PKCS#11 objects in tokens, or to create PKCS#11 tokens.  It is solely
   to be used to identify existing objects or existing tokens.


2.  PKCS#11 URI Scheme Definition

   In accordance with [RFC4395], this section provides the information
   required to register the PKCS#11 URI scheme.

2.1.  PKCS#11 URI Scheme Name

   pkcs11

2.2.  PKCS#11 URI Scheme Status

   Permanent.

2.3.  PKCS#11 URI Scheme Syntax

   The PKCS#11 URI scheme is a sequence of attribute value pairs.  Given
   that the PKCS#11 specification allows for any byte value to be used
   in the PKCS#11 attributes used, any byte sequence must also be
   allowed in the URI.  Semicolons may be escaped with a backslash.





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   A PKCS#11 URL takes the form (for explanation of Augmented BNF, see
   [RFC5234]):

     pk11-URI              = pk11-scheme ":" pk11-identifier
     pk11-scheme           = "pkcs11"
     pk11-identifier       = *1(pk11-attr *(%x3B pk11-attr))
     pk11-attr             = pk11-token / pk11-manufacturer /
                             pk11-serial / pk11-model / pk11-object /
                             pk11-objecttype / pk11-passphrasedialog
     pk11-semicolon        = "\" %x3B
     pk11-label            = *(%x00-3A / %x3C-FF / pk11-semicolon)
     pk11-token            = "token" "=" pk11-label
     pk11-manufacturer     = "manufacturer" "=" pk11-label
     pk11-serial           = "serial" "=" pk11-label
     pk11-model            = "model" "=" pk11-label
     pk11-object           = "object" "=" pk11-label
     pk11-objecttype       = "objecttype" "=" ("public" / "private" /
                             "cert" / "secretkey" / "data")
     pk11-passphrasedialog = "passphrasedialog" "=" "builtin" / exec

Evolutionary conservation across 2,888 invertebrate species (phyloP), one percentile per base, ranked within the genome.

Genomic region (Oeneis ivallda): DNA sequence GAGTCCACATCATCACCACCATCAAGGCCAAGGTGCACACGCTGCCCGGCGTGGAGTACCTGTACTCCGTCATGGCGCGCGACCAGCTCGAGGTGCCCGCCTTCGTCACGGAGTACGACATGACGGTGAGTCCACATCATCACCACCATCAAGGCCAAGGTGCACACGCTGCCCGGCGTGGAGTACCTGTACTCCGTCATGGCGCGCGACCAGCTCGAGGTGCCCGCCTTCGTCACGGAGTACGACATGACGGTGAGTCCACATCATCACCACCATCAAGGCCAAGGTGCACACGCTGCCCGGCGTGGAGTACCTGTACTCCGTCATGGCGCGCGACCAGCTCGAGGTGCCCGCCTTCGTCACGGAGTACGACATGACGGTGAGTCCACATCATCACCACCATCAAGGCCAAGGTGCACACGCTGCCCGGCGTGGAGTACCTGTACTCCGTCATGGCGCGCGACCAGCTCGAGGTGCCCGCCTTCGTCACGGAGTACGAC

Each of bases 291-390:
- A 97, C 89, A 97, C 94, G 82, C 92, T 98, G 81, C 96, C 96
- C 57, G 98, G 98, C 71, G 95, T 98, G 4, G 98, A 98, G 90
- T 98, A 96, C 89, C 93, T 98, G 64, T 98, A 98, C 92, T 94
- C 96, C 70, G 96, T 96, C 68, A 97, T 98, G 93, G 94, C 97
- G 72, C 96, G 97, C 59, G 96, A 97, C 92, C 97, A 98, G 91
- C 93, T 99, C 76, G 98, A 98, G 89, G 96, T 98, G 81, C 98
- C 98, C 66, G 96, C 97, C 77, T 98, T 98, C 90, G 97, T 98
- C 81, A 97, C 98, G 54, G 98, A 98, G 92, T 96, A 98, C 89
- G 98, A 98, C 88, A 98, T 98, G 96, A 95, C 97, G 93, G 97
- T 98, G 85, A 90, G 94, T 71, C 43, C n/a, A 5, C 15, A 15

exec                  = "exec" ":" filename
     filename              = 1*(%x00-3A / %x3C-FF / pk11-semicolon)

   While the PKCS#11 specification limits the length of some fields, eg.
   the manufacturer label can be up to thirty-two characters long, the
   PKCS#11 URI does not impose such limitations.  It is up to the
   consumer of the PKCS#11 URI to perform any necessary sanity checks.

   The attribute "token" represents a token label, the attribute
   "manufacturer" represents a manufacturer ID, the attribute "serial"
   represents a token serial number, the attribute "model" represents a
   token model, the attribute "object" represents a PKCS#11 object
   label, the attribute "objecttype" represents the type of the object,
   and the attribute "passphrasedialog" specifies how the application or
   library should ask for the token PIN, if needed.  The "builtin" value
   suggests that the application or the library should use whatever
   means of reading the PIN it can provide, and the "exec:<filename>"
   value specifies an external application whose standard output should
   be used as the token PIN.


3.  Examples of PKCS#11 URI Schemes

   This section contains some examples of how PKCS#11 tokens or PKCS#11
   token objects can be identified using the PKCS#11 URI scheme.

   An empty PKCS#11 URI might be useful to PKCS#11 consumers:

     pkcs11:



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   One of the simplest and most useful forms might be a PKCS#11 URI that
   specifies only an object label and its type.  The default token is
   used so the URI does not specify it.  Note that when specifying